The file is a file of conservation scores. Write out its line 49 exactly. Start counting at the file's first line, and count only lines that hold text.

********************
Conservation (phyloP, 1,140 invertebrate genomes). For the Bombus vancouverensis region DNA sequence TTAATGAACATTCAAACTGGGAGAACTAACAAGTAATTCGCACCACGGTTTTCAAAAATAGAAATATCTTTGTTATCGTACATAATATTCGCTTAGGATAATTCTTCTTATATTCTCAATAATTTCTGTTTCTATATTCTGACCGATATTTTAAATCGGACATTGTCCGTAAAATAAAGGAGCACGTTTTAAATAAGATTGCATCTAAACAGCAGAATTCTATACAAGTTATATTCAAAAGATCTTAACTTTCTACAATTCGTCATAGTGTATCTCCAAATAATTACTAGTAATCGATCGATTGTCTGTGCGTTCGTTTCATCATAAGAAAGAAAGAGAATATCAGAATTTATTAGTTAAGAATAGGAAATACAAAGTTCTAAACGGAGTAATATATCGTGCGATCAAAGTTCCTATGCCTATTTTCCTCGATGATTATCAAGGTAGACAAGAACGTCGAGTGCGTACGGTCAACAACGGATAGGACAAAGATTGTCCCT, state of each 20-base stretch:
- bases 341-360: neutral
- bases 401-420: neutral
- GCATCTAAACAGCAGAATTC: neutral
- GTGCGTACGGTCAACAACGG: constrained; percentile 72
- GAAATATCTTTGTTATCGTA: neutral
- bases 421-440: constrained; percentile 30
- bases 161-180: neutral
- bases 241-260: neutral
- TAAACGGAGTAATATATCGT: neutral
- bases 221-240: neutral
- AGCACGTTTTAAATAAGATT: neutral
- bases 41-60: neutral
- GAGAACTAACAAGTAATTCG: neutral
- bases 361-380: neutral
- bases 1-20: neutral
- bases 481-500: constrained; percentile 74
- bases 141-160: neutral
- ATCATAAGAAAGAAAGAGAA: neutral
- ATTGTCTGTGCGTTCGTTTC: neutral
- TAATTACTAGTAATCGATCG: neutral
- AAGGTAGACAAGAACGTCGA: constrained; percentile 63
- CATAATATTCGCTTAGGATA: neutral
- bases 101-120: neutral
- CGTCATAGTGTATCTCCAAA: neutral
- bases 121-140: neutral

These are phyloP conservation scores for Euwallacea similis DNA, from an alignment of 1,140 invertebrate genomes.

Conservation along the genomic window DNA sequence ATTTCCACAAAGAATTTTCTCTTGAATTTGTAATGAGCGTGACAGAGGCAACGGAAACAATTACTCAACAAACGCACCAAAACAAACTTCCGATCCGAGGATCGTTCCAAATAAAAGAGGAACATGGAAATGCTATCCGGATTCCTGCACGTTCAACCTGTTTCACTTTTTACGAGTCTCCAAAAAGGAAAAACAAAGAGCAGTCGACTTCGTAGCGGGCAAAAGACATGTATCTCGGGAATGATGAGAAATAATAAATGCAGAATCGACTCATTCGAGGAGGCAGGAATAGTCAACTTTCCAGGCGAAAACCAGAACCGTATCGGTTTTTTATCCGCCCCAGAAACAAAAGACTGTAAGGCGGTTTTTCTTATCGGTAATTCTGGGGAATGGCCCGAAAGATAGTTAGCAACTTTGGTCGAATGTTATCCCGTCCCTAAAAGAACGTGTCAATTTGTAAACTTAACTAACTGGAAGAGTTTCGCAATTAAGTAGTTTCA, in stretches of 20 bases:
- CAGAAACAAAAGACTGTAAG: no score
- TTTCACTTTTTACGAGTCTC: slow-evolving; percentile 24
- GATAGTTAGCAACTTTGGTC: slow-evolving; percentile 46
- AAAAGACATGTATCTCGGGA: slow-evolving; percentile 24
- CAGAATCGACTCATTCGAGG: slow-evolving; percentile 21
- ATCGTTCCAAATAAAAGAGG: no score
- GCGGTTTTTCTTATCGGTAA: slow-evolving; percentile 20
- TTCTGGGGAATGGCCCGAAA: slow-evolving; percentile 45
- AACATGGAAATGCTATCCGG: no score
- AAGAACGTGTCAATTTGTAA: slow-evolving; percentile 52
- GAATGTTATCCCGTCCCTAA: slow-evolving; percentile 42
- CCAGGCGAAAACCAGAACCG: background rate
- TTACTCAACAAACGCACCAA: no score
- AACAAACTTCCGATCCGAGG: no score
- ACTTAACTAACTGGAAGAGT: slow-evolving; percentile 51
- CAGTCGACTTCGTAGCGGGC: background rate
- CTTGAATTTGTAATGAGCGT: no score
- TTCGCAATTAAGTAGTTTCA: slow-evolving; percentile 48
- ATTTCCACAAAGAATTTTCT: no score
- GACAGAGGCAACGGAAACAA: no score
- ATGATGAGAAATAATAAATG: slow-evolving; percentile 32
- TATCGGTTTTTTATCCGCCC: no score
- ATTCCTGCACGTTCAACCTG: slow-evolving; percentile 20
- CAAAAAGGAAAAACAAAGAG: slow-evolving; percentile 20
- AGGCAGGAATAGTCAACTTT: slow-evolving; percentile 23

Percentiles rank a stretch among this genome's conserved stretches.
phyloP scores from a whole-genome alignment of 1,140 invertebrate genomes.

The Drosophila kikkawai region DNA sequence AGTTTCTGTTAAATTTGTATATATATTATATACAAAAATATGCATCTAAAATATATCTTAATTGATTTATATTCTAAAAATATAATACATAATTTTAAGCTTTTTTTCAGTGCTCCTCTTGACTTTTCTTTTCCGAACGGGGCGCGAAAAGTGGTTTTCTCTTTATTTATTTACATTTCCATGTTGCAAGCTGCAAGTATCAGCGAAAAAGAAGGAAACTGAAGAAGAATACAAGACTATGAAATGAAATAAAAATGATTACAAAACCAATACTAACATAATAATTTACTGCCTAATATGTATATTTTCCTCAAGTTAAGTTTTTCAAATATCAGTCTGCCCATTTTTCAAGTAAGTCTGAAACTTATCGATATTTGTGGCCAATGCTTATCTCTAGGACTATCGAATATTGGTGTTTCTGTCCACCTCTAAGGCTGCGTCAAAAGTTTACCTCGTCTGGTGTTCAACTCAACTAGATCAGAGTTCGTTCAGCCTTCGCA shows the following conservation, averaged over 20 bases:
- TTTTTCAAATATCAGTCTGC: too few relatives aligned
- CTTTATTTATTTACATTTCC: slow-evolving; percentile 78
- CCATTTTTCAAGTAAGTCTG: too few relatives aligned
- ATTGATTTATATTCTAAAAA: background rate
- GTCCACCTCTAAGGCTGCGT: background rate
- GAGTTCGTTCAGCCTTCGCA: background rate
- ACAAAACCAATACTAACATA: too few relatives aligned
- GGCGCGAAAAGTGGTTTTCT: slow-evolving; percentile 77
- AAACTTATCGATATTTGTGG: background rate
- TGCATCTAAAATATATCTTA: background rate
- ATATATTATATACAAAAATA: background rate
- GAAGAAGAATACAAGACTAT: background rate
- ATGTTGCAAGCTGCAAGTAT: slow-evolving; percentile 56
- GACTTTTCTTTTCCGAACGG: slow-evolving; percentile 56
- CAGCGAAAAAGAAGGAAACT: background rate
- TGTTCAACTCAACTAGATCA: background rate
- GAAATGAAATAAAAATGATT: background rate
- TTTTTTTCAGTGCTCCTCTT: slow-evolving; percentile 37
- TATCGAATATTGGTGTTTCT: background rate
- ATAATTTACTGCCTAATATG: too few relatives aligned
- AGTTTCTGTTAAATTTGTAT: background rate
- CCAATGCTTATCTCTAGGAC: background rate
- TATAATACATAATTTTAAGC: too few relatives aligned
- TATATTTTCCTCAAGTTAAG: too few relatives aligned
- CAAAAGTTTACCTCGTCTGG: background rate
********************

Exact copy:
- ATGATGAGAAATAATAAATG: slow-evolving; percentile 32